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It’s April, think Balagtas and ‘Panitikan’

Even before the onset of April,   panitikan was already in the air, announcing the very first month dedicated to it—Buwan ng Panitikang Filipino, or National Literature Month—as mandated by Proclamation No. 968. The proclamation was a dream come true for the Komisyon sa Wikang Filipino headed by National Artist Virgilio S. Almario, the National Commission for Culture and the Arts chaired by Felipe M. de Leon Jr., and the National Book Development Board (NBDB).

It was a pleasant task drawing up a calendar of events for the month and involving the many parties similarly smitten with literature and the word, oral and printed, and eager to pass on this passion and the discovery of Philippine literature to the uninitiated.

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The end of March saw a special ceremony honoring Filipino poet Francisco Balagtas in Orion, Bataan, where his sculpture by Julie Lluch was unveiled. Michael “Xiao” Chua, history professor of De La Salle University, spoke about Balagtas’ role in history. Sen. Bam Aquino, Bataan officials led by Gov. Albert S. Garcia and Mayor Antonio Raymundo Jr. were the expected guests.

We know that Balagtas was born in Bigaa,

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Bulacan. He moved to Pandacan in Manila, where he met Maria Asuncion Rivera, or “MAR,” alluded to in his work “Florante at Laura” as Selya. He wrote it in detention, after an influential suitor who won his MAR had him imprisoned.

When he was released, Balagtas moved to Balanga in Bataan, where he met and married Juana Tiambeng with whom he had 11 children. He is said to have adopted the surname Baltazar in compliance with the 1849 decree that every Filipino must adopt a Spanish surname. (It does not seem politically correct to mention this during a month sparked off in his honor, and I hope historical records can dismiss it as mere lore.)

It is said that on his deathbed, Balagtas, who is so revered for his contribution to Philippine literature that the Filipino extemporaneous poetry joust—balagtasan—was named after him, warned that none of his children should become poets as it is a burden and it would be “better to cut their hands off than let them be writers.” Quite fortunately, Filipino poets continue to endure, even relish the “burden” he lamented.

Pandacan being the place of Balagtas’ youth, it did not matter that his birth date, April 2, fell on Maundy Thursday. Balagtas faithful led by

Almario and De Leon could not let the day pass unnoticed. They visited Pandacan for a floral offering and a program in Balagtas’ memory.

* * *

A major undertaking on April 19-21 is the first-ever participation of the Philippines in the 6th Kuala Lumpur Trade and Copyright Conference (KLTCC). In the NBDB’s efforts to support the book publishing industry in international trade and promotions events, it is heading a delegation to expose Philippine publications, publishing services, and the Filipino creative pool, all still largely undiscovered in the region. The initial participation through the NBDB’s efforts was at the Frankfurt Book Fair in October 2014 and the Globalocal conference in India and the New Delhi World Book Fair, both at the start of 2015.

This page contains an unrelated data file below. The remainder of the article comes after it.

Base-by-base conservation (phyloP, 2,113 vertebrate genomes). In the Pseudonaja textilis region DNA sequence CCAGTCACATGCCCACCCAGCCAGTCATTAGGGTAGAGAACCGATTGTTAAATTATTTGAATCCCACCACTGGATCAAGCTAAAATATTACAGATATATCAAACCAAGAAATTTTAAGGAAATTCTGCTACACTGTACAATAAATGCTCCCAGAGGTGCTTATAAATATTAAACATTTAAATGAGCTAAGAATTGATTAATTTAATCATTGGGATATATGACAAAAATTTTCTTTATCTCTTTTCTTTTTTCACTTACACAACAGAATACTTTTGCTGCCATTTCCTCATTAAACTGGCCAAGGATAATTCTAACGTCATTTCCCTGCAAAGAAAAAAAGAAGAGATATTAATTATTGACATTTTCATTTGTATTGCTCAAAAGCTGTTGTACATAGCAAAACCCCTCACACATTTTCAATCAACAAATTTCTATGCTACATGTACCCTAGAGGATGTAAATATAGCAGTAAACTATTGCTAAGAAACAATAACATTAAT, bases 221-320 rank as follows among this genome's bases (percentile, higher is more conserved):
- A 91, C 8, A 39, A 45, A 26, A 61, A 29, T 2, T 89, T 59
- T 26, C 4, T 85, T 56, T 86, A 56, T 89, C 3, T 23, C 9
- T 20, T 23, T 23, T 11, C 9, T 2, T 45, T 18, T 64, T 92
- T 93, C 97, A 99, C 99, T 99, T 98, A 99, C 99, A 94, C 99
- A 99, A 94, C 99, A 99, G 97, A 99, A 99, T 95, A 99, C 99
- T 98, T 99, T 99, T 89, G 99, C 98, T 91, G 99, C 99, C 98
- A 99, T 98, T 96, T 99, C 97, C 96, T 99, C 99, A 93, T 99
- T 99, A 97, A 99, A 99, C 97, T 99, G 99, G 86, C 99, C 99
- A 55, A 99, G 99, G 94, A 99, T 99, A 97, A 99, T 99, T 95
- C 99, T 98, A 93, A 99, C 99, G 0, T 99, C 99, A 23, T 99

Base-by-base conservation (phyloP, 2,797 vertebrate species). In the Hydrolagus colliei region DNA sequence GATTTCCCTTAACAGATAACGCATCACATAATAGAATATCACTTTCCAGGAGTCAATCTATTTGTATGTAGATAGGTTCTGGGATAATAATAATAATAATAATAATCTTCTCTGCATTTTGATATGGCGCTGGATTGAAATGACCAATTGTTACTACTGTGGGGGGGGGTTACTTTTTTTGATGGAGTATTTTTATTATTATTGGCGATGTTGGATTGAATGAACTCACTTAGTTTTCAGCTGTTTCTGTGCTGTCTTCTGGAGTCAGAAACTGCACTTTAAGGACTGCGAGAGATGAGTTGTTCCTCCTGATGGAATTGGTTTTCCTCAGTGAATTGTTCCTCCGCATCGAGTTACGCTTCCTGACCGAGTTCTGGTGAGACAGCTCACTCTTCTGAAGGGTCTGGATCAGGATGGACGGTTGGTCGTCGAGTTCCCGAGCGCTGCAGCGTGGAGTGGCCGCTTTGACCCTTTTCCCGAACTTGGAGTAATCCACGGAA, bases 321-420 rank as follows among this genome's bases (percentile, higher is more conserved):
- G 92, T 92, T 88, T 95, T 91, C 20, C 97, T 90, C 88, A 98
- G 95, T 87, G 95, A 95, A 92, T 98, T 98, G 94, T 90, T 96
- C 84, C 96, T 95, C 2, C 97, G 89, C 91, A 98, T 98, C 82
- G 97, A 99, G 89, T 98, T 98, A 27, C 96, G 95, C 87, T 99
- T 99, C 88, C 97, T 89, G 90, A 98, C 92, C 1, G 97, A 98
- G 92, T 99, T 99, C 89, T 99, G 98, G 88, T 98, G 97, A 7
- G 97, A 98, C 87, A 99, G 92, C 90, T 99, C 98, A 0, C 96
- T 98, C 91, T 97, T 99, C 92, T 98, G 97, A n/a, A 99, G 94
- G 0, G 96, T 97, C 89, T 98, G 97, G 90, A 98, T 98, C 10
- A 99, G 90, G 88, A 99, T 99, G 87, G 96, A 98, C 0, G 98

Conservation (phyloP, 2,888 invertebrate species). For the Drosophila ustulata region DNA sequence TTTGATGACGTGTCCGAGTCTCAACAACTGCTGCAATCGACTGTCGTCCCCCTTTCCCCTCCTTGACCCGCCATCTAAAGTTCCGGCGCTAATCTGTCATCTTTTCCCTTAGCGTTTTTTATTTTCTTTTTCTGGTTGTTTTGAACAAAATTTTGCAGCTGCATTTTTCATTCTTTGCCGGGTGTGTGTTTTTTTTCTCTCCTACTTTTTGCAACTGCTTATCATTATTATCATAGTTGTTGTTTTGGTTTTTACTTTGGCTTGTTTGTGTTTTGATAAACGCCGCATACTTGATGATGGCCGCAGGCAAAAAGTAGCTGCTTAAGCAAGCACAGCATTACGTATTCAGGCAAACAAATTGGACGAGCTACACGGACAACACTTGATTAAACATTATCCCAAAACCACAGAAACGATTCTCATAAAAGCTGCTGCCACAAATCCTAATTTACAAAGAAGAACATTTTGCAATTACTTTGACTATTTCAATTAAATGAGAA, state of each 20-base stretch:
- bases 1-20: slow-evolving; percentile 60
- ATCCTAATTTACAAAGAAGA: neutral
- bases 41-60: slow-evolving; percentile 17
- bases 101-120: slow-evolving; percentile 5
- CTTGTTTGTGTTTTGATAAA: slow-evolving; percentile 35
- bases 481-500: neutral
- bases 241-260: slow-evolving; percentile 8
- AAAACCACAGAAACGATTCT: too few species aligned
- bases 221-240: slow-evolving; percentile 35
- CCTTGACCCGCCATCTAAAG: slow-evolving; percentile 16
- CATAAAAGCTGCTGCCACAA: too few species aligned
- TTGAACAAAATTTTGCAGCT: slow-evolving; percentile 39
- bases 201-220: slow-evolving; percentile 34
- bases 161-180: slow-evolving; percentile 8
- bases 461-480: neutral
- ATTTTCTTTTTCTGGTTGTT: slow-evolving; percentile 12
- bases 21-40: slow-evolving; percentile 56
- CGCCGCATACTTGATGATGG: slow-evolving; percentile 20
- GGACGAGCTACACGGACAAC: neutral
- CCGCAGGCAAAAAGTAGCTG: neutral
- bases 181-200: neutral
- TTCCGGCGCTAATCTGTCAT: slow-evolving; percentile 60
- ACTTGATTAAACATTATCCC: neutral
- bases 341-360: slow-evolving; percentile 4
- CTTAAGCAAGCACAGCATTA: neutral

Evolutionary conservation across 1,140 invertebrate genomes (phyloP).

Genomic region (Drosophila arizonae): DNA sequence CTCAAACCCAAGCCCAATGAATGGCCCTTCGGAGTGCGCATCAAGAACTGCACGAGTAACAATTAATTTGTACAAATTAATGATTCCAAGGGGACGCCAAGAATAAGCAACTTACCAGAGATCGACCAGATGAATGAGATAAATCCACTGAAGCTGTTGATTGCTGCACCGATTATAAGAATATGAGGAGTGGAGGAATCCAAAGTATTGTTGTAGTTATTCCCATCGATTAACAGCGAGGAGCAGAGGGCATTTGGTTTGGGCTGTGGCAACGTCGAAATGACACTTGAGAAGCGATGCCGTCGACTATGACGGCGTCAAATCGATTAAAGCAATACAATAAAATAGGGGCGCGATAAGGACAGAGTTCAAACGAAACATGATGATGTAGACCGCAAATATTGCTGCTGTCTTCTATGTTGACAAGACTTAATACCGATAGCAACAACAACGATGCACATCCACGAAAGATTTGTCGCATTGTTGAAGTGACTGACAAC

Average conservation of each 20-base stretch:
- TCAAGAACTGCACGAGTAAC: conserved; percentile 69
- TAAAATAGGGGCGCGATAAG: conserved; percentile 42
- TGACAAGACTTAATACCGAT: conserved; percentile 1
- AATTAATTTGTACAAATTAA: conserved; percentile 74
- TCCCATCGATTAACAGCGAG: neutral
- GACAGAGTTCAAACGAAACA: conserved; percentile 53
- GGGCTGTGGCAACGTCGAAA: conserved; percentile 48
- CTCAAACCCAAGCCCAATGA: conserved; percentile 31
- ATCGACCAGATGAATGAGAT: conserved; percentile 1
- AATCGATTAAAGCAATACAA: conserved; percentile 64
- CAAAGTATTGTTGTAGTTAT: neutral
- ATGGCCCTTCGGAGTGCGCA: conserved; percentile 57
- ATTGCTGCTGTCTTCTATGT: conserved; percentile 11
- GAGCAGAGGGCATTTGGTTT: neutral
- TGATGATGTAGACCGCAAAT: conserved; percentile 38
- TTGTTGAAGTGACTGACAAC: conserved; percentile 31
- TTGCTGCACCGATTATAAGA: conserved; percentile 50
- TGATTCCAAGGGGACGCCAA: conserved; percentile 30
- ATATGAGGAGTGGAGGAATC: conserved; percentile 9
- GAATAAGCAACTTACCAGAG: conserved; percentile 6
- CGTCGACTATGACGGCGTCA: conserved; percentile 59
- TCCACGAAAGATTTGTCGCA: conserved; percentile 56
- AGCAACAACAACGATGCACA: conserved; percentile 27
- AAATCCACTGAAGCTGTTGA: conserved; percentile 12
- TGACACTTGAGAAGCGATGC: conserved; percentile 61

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In February, Hasri Hasan of Kota Buku or Book City, a government corporation that organizes the KLTCC, visited Manila to invite Philippine publishers, authors and other content creators to participate in the rights exchange and copyright trading with publishing players in the region and the rest of the world, a distinct feature that the event offers.

The KLTCC coincides with the 2015 Kuala Lumpur International Book Fair. In the dialogue with publishers, Hasan was candidly asked what a Philippine publisher could expect to gain from such an exposure. To put it bluntly, would the expense be worthwhile? Part of his justification for our presence was to show the quality of content of our trade books and the exemplary art of our children’s books. Because the Malaysian government shows unstinting support for the book industry, the generous incentives—ranging from free round-trip airfare and hotel accommodations to reasonably priced exhibit booths—are making it possible for the Philippines to send a large delegation. The expected participants are Ang Ilustrador ng Kabataan (Ang I.N.K.), Abiva, Anvil Publishing, Adarna House, Central Books, Flipside, Meganon Comics and Visprint. The NBDB will be represented by governing board member Ruel S. de Vera and executive director Graciela M. Cayton, who has been invited as a speaker.

Ang I.N.K., the organization of illustrators for children established in 1991, will be represented by Rommel Joson, whose most recent work is in the celebrated “Isang Harding Papel” written by Augie Rivera. It is promising that KL has expressed the need for the expertise of illustrators from the Philippines.

Having witnessed the beginnings of Ang I.N.K. during my years of association with the Philippine Board on Books for Young People, it was with “motherly” pride that I patiently queued for my turn to talk to the sought-after Jomike Tejido at their crowded booth at Art in the Park, a yearly event at the Velasquez Park in Salcedo Village, Makati. Jonathan Rañola said they had to exhibit in other booths as the Ang I.N.K. booth was too crowded. May they get the same attention in KL—and the world next!

Neni Sta. Romana Cruz ([email protected]) is chair of the National Book Development Board, a trustee of Teach for the Philippines and a member of the Eggie Apostol Foundation.

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TAGS: column, Francisco balagtas, Komisyon sa Wikang Filipino, national literature month, Neni Sta. Romana Cruz
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